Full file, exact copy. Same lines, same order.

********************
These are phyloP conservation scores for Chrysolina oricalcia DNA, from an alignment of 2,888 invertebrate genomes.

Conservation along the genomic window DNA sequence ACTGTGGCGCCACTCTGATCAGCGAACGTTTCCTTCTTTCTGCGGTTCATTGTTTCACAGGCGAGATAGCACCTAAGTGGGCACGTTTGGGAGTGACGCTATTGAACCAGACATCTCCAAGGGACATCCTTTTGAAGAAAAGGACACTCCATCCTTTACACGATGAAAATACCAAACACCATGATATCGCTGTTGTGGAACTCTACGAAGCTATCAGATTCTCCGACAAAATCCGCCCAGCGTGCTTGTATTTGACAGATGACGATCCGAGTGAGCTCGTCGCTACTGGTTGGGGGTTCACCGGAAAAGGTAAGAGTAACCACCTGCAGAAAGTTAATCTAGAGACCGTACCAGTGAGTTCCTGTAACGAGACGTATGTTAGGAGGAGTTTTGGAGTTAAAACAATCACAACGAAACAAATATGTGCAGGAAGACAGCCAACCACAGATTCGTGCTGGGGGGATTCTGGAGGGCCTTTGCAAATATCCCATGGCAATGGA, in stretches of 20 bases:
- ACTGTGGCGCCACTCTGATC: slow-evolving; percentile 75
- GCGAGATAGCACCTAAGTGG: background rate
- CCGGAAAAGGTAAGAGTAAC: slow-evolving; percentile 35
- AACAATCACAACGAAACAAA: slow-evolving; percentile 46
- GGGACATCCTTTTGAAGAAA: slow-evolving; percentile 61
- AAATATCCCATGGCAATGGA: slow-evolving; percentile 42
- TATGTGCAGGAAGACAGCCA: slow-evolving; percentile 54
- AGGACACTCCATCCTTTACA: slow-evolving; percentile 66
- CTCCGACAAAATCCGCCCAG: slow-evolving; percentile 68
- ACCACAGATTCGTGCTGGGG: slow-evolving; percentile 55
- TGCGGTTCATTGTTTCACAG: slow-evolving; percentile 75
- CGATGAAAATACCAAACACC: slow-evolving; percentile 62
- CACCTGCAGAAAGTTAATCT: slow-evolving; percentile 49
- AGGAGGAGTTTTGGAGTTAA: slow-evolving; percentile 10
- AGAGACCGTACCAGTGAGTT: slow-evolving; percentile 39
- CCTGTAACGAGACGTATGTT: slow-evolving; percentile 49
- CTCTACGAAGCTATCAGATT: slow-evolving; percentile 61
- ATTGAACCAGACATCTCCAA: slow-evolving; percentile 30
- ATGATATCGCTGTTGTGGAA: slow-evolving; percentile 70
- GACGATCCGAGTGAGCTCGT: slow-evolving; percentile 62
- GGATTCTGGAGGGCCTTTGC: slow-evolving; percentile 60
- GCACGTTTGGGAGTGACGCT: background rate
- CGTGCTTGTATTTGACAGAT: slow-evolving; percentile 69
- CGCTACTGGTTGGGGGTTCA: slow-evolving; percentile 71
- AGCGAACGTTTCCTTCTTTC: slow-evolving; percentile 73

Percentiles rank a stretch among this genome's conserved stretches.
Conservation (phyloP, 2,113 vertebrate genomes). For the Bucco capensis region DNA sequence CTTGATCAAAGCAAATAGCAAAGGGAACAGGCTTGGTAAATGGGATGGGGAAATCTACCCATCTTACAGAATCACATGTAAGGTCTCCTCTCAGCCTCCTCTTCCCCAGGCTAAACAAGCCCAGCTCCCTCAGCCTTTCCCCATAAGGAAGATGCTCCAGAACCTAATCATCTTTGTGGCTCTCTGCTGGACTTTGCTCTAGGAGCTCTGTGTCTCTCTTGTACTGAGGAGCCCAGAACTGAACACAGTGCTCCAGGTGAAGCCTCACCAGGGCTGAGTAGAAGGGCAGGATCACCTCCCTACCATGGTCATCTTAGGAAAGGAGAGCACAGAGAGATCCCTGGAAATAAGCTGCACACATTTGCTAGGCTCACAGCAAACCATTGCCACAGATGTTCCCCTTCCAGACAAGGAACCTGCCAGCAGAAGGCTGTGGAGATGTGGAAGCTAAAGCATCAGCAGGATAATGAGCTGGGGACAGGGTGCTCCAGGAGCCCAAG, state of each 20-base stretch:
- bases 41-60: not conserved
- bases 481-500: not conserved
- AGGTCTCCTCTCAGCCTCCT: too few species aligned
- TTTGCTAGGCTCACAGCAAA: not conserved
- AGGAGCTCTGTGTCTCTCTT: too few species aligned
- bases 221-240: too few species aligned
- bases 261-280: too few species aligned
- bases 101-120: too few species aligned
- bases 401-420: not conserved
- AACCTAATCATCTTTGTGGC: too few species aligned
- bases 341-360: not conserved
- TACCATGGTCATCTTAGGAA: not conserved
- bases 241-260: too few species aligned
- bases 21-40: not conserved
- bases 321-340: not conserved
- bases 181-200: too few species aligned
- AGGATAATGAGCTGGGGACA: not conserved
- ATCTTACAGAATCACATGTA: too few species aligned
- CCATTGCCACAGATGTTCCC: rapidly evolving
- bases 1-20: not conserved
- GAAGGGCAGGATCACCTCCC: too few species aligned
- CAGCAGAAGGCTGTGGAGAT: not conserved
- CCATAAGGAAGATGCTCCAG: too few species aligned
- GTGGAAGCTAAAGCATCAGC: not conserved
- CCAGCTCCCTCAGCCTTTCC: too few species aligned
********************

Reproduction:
These are phyloP conservation scores for Chrysolina oricalcia DNA, from an alignment of 2,888 invertebrate genomes.

Conservation along the genomic window DNA sequence ACTGTGGCGCCACTCTGATCAGCGAACGTTTCCTTCTTTCTGCGGTTCATTGTTTCACAGGCGAGATAGCACCTAAGTGGGCACGTTTGGGAGTGACGCTATTGAACCAGACATCTCCAAGGGACATCCTTTTGAAGAAAAGGACACTCCATCCTTTACACGATGAAAATACCAAACACCATGATATCGCTGTTGTGGAACTCTACGAAGCTATCAGATTCTCCGACAAAATCCGCCCAGCGTGCTTGTATTTGACAGATGACGATCCGAGTGAGCTCGTCGCTACTGGTTGGGGGTTCACCGGAAAAGGTAAGAGTAACCACCTGCAGAAAGTTAATCTAGAGACCGTACCAGTGAGTTCCTGTAACGAGACGTATGTTAGGAGGAGTTTTGGAGTTAAAACAATCACAACGAAACAAATATGTGCAGGAAGACAGCCAACCACAGATTCGTGCTGGGGGGATTCTGGAGGGCCTTTGCAAATATCCCATGGCAATGGA, in stretches of 20 bases:
- ACTGTGGCGCCACTCTGATC: slow-evolving; percentile 75
- GCGAGATAGCACCTAAGTGG: background rate
- CCGGAAAAGGTAAGAGTAAC: slow-evolving; percentile 35
- AACAATCACAACGAAACAAA: slow-evolving; percentile 46
- GGGACATCCTTTTGAAGAAA: slow-evolving; percentile 61
- AAATATCCCATGGCAATGGA: slow-evolving; percentile 42
- TATGTGCAGGAAGACAGCCA: slow-evolving; percentile 54
- AGGACACTCCATCCTTTACA: slow-evolving; percentile 66
- CTCCGACAAAATCCGCCCAG: slow-evolving; percentile 68
- ACCACAGATTCGTGCTGGGG: slow-evolving; percentile 55
- TGCGGTTCATTGTTTCACAG: slow-evolving; percentile 75
- CGATGAAAATACCAAACACC: slow-evolving; percentile 62
- CACCTGCAGAAAGTTAATCT: slow-evolving; percentile 49
- AGGAGGAGTTTTGGAGTTAA: slow-evolving; percentile 10
- AGAGACCGTACCAGTGAGTT: slow-evolving; percentile 39
- CCTGTAACGAGACGTATGTT: slow-evolving; percentile 49
- CTCTACGAAGCTATCAGATT: slow-evolving; percentile 61
- ATTGAACCAGACATCTCCAA: slow-evolving; percentile 30
- ATGATATCGCTGTTGTGGAA: slow-evolving; percentile 70
- GACGATCCGAGTGAGCTCGT: slow-evolving; percentile 62
- GGATTCTGGAGGGCCTTTGC: slow-evolving; percentile 60
- GCACGTTTGGGAGTGACGCT: background rate
- CGTGCTTGTATTTGACAGAT: slow-evolving; percentile 69
- CGCTACTGGTTGGGGGTTCA: slow-evolving; percentile 71
- AGCGAACGTTTCCTTCTTTC: slow-evolving; percentile 73

Percentiles rank a stretch among this genome's conserved stretches.
Conservation (phyloP, 2,113 vertebrate genomes). For the Bucco capensis region DNA sequence CTTGATCAAAGCAAATAGCAAAGGGAACAGGCTTGGTAAATGGGATGGGGAAATCTACCCATCTTACAGAATCACATGTAAGGTCTCCTCTCAGCCTCCTCTTCCCCAGGCTAAACAAGCCCAGCTCCCTCAGCCTTTCCCCATAAGGAAGATGCTCCAGAACCTAATCATCTTTGTGGCTCTCTGCTGGACTTTGCTCTAGGAGCTCTGTGTCTCTCTTGTACTGAGGAGCCCAGAACTGAACACAGTGCTCCAGGTGAAGCCTCACCAGGGCTGAGTAGAAGGGCAGGATCACCTCCCTACCATGGTCATCTTAGGAAAGGAGAGCACAGAGAGATCCCTGGAAATAAGCTGCACACATTTGCTAGGCTCACAGCAAACCATTGCCACAGATGTTCCCCTTCCAGACAAGGAACCTGCCAGCAGAAGGCTGTGGAGATGTGGAAGCTAAAGCATCAGCAGGATAATGAGCTGGGGACAGGGTGCTCCAGGAGCCCAAG, state of each 20-base stretch:
- bases 41-60: not conserved
- bases 481-500: not conserved
- AGGTCTCCTCTCAGCCTCCT: too few species aligned
- TTTGCTAGGCTCACAGCAAA: not conserved
- AGGAGCTCTGTGTCTCTCTT: too few species aligned
- bases 221-240: too few species aligned
- bases 261-280: too few species aligned
- bases 101-120: too few species aligned
- bases 401-420: not conserved
- AACCTAATCATCTTTGTGGC: too few species aligned
- bases 341-360: not conserved
- TACCATGGTCATCTTAGGAA: not conserved
- bases 241-260: too few species aligned
- bases 21-40: not conserved
- bases 321-340: not conserved
- bases 181-200: too few species aligned
- AGGATAATGAGCTGGGGACA: not conserved
- ATCTTACAGAATCACATGTA: too few species aligned
- CCATTGCCACAGATGTTCCC: rapidly evolving
- bases 1-20: not conserved
- GAAGGGCAGGATCACCTCCC: too few species aligned
- CAGCAGAAGGCTGTGGAGAT: not conserved
- CCATAAGGAAGATGCTCCAG: too few species aligned
- GTGGAAGCTAAAGCATCAGC: not conserved
- CCAGCTCCCTCAGCCTTTCC: too few species aligned